I have many slides from years ago and have enjoyed viewing them from time to time. But I always came away wishing I had them on disc, a CD, Flash Drive, or whatever so that I could see them more often. In those days, slides were much cheaper than prints, so I took a lot of them. Checking on line for transfer services, I found that they seemed pretty expensive, and wanting to be frugal, I worked out a way to do the transfers myself. I have a scanner but don't have the slide attachment for it, and it seemed when I did use the scanner, it took a very long time. This instructable solves that problem as well, as the copying goes quite rapidly.

Step 1: Items/Supplies Needed

First, a slide projector. I have one that I have had for years, so cost was nil. Next, a diffuser element, which for me is a sheet of white acrylic. It came off of a light box I use, so no cost here, either. I tried to get by with using plain white paper, but paper has fibers in it and gives a definite pattern to the projections. We need a holder for the diffuser, in this case simply a piece of two by four with a groove cut in it. I did this on the table saw, which makes it very easy to do. Two small clamps to hold a piece of wood which is the slide holder. A black piece of paper is cut to accommodate the slide being copied, and prevents light reflecting back and forth and affecting your shot. A tripod, and a camera.
<p>creativeman has done a nice job here. He was fortunate in having a camera that would do a full frame on the slide. I did the same thing several years ago, and ended up buying a digital SLR that would take my old film camera bellows. Fortunately, a 5 mp camera is adequate to capture the resolution of a 24x36 slide so an inexpensive Pentax *ist did the job.</p><p>Other variations were a) I used a flash unit for light, but had to add an AC power supply to get the recycle time down, b) used an opal glass (from an old enlarger) for a diffuser, and c) built the whole thing on 1 length of 2x4 so stuff wouldn't move around. Worked well but focusing is tricky as slides vary.</p><p>One lesson learned - you can't make a good copy from a poor slide.</p>
Very good idea, I'll try it , Wonder, how long it would take to do 8000 slides? did you do a rate per minute?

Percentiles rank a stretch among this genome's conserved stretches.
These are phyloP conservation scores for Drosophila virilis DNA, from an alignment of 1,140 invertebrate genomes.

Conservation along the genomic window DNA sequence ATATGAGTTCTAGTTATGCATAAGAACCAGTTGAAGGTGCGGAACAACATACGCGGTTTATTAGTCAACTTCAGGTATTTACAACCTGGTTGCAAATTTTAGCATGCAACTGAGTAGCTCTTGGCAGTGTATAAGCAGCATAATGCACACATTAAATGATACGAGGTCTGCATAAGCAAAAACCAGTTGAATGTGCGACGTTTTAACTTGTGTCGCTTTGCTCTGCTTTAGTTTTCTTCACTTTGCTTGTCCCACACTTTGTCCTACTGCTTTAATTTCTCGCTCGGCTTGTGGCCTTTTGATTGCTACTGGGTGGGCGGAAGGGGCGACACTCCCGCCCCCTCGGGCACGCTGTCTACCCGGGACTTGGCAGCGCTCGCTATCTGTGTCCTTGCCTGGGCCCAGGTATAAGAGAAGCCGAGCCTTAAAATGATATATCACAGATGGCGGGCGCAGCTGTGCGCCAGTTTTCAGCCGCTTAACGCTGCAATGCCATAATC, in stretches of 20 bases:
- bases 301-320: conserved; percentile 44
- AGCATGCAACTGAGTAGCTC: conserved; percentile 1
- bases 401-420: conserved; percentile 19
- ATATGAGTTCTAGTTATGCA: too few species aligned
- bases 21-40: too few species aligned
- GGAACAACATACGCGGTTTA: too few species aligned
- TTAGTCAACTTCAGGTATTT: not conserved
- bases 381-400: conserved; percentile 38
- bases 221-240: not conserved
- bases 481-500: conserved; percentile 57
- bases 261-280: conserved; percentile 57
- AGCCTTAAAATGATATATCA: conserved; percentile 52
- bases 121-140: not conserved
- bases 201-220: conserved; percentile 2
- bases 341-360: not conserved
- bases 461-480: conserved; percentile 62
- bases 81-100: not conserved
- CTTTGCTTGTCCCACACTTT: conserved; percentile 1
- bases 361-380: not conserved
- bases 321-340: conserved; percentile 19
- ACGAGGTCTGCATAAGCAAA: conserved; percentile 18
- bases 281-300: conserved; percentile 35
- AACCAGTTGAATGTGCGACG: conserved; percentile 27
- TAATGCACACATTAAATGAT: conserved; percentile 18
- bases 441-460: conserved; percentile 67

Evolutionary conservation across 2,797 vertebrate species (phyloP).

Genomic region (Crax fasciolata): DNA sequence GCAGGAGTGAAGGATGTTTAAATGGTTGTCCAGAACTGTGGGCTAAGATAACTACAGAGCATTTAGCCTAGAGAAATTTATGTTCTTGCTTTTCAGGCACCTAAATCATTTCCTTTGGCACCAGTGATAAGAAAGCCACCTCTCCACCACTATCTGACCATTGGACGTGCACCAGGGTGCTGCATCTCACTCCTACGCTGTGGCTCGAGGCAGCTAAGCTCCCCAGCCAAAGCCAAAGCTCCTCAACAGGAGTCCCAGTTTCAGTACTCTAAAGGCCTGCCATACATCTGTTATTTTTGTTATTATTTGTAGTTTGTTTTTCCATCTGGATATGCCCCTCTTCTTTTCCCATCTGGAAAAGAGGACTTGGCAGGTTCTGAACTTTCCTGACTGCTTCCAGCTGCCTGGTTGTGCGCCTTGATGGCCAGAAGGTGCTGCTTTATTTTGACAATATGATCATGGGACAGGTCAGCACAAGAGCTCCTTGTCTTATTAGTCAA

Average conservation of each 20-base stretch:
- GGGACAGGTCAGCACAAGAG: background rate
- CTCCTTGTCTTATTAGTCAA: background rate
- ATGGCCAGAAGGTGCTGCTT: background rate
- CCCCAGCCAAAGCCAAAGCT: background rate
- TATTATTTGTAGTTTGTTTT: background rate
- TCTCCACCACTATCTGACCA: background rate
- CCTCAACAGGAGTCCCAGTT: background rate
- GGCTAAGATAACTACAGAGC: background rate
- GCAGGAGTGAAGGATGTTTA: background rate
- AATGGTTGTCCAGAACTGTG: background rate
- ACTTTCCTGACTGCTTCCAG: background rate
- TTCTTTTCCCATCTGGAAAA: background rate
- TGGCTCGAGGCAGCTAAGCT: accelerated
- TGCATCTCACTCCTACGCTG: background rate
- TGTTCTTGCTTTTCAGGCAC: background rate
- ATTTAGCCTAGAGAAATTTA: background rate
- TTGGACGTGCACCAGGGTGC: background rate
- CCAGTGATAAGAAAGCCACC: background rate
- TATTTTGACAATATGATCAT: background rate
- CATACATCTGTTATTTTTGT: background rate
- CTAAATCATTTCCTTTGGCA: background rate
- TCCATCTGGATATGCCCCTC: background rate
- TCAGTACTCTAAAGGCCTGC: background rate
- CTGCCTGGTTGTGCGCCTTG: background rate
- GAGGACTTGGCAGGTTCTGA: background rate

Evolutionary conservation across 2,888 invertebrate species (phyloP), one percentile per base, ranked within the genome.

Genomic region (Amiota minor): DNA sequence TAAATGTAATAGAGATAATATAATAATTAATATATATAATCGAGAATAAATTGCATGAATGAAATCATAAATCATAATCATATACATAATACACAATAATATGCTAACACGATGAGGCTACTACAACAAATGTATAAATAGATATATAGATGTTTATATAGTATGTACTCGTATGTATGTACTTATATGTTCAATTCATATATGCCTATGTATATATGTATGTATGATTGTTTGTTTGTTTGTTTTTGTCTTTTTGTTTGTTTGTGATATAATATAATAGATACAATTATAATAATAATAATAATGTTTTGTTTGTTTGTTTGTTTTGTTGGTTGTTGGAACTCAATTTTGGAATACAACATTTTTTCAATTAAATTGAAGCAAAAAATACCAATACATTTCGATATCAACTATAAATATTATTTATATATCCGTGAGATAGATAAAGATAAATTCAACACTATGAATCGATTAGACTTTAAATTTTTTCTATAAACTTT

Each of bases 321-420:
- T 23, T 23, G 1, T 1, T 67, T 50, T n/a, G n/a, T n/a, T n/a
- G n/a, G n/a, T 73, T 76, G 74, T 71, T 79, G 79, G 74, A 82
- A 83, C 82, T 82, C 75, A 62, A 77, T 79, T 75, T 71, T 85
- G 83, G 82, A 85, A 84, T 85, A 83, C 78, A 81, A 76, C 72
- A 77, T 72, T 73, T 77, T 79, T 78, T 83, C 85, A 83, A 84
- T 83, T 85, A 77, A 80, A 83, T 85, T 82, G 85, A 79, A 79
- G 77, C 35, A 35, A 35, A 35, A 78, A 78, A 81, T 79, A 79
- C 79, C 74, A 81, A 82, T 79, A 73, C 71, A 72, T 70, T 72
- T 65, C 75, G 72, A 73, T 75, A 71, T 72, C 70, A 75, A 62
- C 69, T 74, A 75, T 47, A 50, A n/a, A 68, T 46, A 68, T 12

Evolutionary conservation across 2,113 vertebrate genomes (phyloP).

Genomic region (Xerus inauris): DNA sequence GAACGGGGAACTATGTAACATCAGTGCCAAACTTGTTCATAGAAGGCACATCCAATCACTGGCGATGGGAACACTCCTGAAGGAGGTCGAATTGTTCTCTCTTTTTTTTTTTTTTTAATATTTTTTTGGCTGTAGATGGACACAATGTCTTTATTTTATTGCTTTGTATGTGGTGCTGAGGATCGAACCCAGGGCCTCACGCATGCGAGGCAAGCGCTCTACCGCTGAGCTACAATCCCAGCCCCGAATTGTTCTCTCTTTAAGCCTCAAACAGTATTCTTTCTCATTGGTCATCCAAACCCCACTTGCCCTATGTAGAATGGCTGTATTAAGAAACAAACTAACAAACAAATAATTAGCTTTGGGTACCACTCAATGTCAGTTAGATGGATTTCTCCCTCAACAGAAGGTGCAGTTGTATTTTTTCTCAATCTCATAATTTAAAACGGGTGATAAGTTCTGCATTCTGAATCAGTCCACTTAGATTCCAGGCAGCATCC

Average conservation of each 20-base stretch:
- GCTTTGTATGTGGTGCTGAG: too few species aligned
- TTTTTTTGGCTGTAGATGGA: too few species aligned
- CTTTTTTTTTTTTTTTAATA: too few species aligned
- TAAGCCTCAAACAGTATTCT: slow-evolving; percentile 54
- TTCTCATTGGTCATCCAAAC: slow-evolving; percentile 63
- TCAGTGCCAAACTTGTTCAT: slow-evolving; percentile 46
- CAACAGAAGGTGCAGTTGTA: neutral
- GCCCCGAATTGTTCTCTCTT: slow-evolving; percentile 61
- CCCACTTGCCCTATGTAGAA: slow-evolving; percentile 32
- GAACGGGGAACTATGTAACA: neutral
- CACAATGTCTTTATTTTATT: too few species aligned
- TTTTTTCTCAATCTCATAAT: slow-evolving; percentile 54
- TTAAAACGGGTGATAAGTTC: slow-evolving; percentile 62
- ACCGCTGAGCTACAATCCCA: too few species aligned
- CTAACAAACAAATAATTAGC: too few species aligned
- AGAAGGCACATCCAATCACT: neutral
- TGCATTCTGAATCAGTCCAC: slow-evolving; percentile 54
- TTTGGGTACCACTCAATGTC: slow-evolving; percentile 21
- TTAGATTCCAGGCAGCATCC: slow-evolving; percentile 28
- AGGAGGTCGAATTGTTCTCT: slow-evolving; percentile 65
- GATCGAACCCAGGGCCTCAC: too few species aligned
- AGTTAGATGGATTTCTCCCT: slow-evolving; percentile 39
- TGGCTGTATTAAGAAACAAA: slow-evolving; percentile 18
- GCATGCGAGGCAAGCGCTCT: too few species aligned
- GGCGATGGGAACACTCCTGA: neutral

If you figured 10seconds per slide, you would have about 22 hrs. of copying...if you could do it in 5 sec. it would be 11hrs. For that many slides, I would definitely try to automate the slide changing part...also your camera timing has a lot to do with it as well. Good luck, let us know what you do! Cman
<p>I realize the thread here is five years old. But hey, it never hurt to ask a question. I'm trying to figure out how to automate an old view master projector for an art installation. I wan the reel to move without anyone having to press the lever/button down to move the reel to he next image. Same thing with a Sawyer Rotodisc projector. If I can find someone who knows how to create this kind of switch mechanism, I'd be super glad. Any suggestions? Thank you!</p>
This idea came to me in my sleep last night. I knew one of you bastards would have beat me to it. Outstanding work. Outstanding. God, I love this site!
Great ! We have a lot of slides that nobody can scan, they are too big (old 120). What an ingenious setup while costing almost nothing. We have the projector, the camera, just missing the white plastic sheet. Thanks for sharing your ideas and helping us to save money. The cherry on the top? The quality we get with this setup. Thanks, thanks, thanks!
<br> This ia an great article, thanks for all the information. It has helped me a lot.<br> <a href="http://www.slidetag.com">http://www.slidetag.com</a><br>
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We have a box of slides taken throughout my childhood but no good way to&nbsp;view them. This looks teriffic Cman, brilliantly simple.<br /> I'm spending this Easter with&nbsp;my&nbsp;Mum (only next week now)&nbsp;so will rummage through the attic while I'm there. She will love to have all those images on a cd. &nbsp; Really&nbsp;looking forward to this project!!.<br /> Thaks so much <br /> B'on
Thanks B'on...It's always a treat when you know you've helped someone else find a solution to a simple problem. Good luck. Cman<br />
Clever!! <br /> I have the slide frame for my Epson 4490 but have not done anything with it because the Tiiiiiiiime involved in scanning.<br /> BTW - Have you tried projecting the slides and photographing them off the screen??&nbsp; You could use the slide trays and really speed up the copy process.<br /> Keep Inventing,<br /> Flotubr<br /> <br />